A Magnet for Arcade Ports
Frankly, I'd argue the very thing that made the 7800 unappealing since its release in 1986 is what makes the system desirable today -- this machine absolutely caters to folks who well remember the great arcade games of the 1980s. When the NES ruled the gaming world, it did so on the strength of great games like Super Mario Brothers and some fantastic sports titles from companies like Tecmo (Tecmo Bowl is still a lot of fun, by the way). The 7800 never really did offer much in the way of Mario-style platform games and I don't even want to talk about some of the dreadful sports titles that came out for the system.
Indeed, the strength of that system was in arcade ports. Back in 1986, the gaming world had moved a bit past arcade ports and was concentrating on original titles geared specifically for the home gaming market. The NES was home to a good number of games that were not just translations of arcade favorites. Since gamers were starting to look for more than replicating the arcade experience at home, it's no wonder the 7800 fared poorly. Sure, it had some great arcade translations and could play 2600 games, but folks at the time didn't seem to care. People wanting to play 2600 games likely either had one or could pick one up for considerably less than a 7800 (remember when Atari slashed the cost of their aging console to $50?) Also, folks wanting the newest platformers and something other than very good arcade ports could pick up an NES. The 7800 had only a few titles similar in nature to what was available in droves on the NES -- platformers, some role playing games and such.
These days, however, the 7800 looks absolutely beautiful. Why? I grew up on the Atari 2600 and was part of a generation wanting flawless arcade ports at home. While a lot of arcade titles were ported over to the 2600, they paled when compared to the "real thing." Sure, Space Invaders, Missile Command and Frogger were dandy fun, but they were quite different from the arcade titles that inspired them.
The 7800, on the other hand, was a system that could replicate the arcade experience at home and, quite often, actually improve on it considerably. Titles like Joust, Ms. Pac-Man, Dig Dug, Food Fight and Galaga are absolutely fantastic on the 7800. Versions of Donkey Kong, Donkey Kong Jr., Xenophobe, Commando and Robotron are very good, too. Sure, some of those titles were lacking when it came to sound (Donkey Kong and Donkey Kong Jr. were particularly horrible when it came to audio), but the graphics were good enough to satisfy most arcade fans.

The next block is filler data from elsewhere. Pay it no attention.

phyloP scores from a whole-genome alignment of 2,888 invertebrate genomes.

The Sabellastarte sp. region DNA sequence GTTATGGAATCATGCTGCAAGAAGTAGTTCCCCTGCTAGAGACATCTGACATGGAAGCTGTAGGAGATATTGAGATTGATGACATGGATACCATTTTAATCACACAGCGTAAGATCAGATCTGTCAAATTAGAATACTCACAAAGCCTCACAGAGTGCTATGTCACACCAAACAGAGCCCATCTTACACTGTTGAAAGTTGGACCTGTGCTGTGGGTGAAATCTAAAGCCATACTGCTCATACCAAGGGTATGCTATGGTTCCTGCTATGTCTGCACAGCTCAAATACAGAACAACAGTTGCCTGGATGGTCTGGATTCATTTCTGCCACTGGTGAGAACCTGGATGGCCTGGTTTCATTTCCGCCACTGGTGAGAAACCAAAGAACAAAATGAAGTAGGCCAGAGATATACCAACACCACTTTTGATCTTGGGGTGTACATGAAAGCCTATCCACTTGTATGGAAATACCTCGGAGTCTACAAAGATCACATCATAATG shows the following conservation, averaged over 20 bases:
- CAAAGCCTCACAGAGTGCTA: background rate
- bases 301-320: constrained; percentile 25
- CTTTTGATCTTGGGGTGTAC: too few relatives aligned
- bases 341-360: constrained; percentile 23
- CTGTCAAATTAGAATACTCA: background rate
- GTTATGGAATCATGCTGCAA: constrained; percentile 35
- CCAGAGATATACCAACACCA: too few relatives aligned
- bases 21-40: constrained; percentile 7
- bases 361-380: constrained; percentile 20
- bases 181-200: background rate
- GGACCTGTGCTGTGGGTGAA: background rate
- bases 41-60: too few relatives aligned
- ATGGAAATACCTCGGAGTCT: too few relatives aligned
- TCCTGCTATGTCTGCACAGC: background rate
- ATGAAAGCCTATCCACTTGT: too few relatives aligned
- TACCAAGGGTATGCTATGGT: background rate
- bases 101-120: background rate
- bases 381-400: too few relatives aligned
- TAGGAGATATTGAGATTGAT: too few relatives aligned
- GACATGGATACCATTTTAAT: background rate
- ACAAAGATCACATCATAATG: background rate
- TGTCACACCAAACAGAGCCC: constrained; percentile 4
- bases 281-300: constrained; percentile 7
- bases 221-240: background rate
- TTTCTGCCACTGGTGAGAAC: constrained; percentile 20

What's even more impressive, however, are improvements made on a couple of games ported to the 7800. Centipede is a glowing example of a title that was really more fun at home than in the arcade. The improvement in that one is the two-player cooperative mode in which both participants shared the screen and worked together to stop the nasty Centipede and its minions. That option just puts a whole new level of fun in the game and eliminates the problem common to arcade titles -- having two players alternate, leaving one bored while waiting for the other to "die" and surrender a turn.
Another improvement is found in Deluxe Asteroids. While the gameplay doesn't differ greatly from the arcade version, the graphics are definitely better. While the 7800 wasn't set up for the crisp, linear vector graphics that were featured in the arcade version of Asteroids, the spinning, colorful rocks put in the game add a welcome addition to the classic title. The asteroids appear more "textured" because of marks on their surfaces such as craters. And, by animating the multi-colored asteroids so they appear to be spinning, the game "feels" like it has more depth than the two-dimensional shooter that inspired it. That illusion of dimension, indeed, adds considerably to the game.
Another minor triumph for the 7800 -- and I do mean minor -- is the addition of a few titles that were big hits on eight-bit computer systems in the 1980s. One on One basketball (one of the few decent sports titles for the 7800) was a successful translation, as was Choplifter! (which was featured regularly on my Apple //e). And, let's not forget about Ballblazer, a kind of futuristic version of soccer which is absolutely essential for folks fortunate enough to own a 7800.
And, the 7800 was designed so those great titles didn't suffer from the annoying flashing graphics and chronic slowdown that were common in computers and some gaming systems in the 1980s. If you want a good example of slowdown, try Choplifter! on an Apple //e and notice how much the system lags when there's a lot of activity on the screen. That's just not much of a problem on the 7800.
So, while the beloved 7800 never did have much in the way of great, "killer app" programs that were unique to the system, it had a respectable library that makes it worth having now. Sure, I love the fact it can play those great 2600 titles, but I appreciate it's ability to serve as the home for some of those fantastic arcade ports I blew a lot of quarters on in the 1980s. Simply put, that's one of the best systems ever made for replicating classic arcade games at home. Yeah, and I know there are some emulators out there that allow for arcade games to be played on a personal computer. However, I've always found emulation to be less than satisfying -- plugging in a cartridge to an honest-to-God vintage machine is a heck of a lot more fun than fooling with software on a buggy Windows box in order to access a ROM (and, I won't even get in to the copyright questions). The 7800 was the system that helped me realize my dream of owning arcade ports that were almost as good as the originals. I would have loved for the excellent
Lode Runner to be ported over to the 7800, but I guess you can't have everything.